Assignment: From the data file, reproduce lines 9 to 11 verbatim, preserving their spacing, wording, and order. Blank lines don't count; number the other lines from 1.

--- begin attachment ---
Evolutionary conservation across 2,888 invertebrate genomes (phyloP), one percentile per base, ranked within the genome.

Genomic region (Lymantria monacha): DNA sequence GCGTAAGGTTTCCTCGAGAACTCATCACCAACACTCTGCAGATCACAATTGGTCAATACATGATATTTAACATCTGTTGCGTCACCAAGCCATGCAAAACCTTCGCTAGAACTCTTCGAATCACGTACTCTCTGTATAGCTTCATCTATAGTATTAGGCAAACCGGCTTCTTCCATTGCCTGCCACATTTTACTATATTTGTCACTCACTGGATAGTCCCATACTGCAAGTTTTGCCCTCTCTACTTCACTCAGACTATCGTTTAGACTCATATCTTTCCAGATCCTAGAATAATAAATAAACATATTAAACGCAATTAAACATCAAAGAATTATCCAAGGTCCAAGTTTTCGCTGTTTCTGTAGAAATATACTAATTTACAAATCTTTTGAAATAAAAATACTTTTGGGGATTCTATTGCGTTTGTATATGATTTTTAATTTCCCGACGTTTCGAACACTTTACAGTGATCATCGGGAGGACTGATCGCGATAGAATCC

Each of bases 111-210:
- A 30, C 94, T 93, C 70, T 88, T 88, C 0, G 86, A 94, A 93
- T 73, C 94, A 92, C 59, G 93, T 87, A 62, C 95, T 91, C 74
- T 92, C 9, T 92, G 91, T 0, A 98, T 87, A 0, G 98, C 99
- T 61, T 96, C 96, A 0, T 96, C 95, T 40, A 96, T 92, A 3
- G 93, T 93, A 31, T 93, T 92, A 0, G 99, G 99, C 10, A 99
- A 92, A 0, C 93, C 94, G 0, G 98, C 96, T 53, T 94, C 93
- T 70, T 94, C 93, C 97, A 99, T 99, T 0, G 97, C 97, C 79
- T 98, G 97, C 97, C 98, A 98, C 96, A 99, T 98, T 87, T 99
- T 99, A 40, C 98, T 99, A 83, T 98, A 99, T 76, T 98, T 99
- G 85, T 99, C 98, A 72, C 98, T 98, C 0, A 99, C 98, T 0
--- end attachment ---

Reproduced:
- A 92, A 0, C 93, C 94, G 0, G 98, C 96, T 53, T 94, C 93
- T 70, T 94, C 93, C 97, A 99, T 99, T 0, G 97, C 97, C 79
- T 98, G 97, C 97, C 98, A 98, C 96, A 99, T 98, T 87, T 99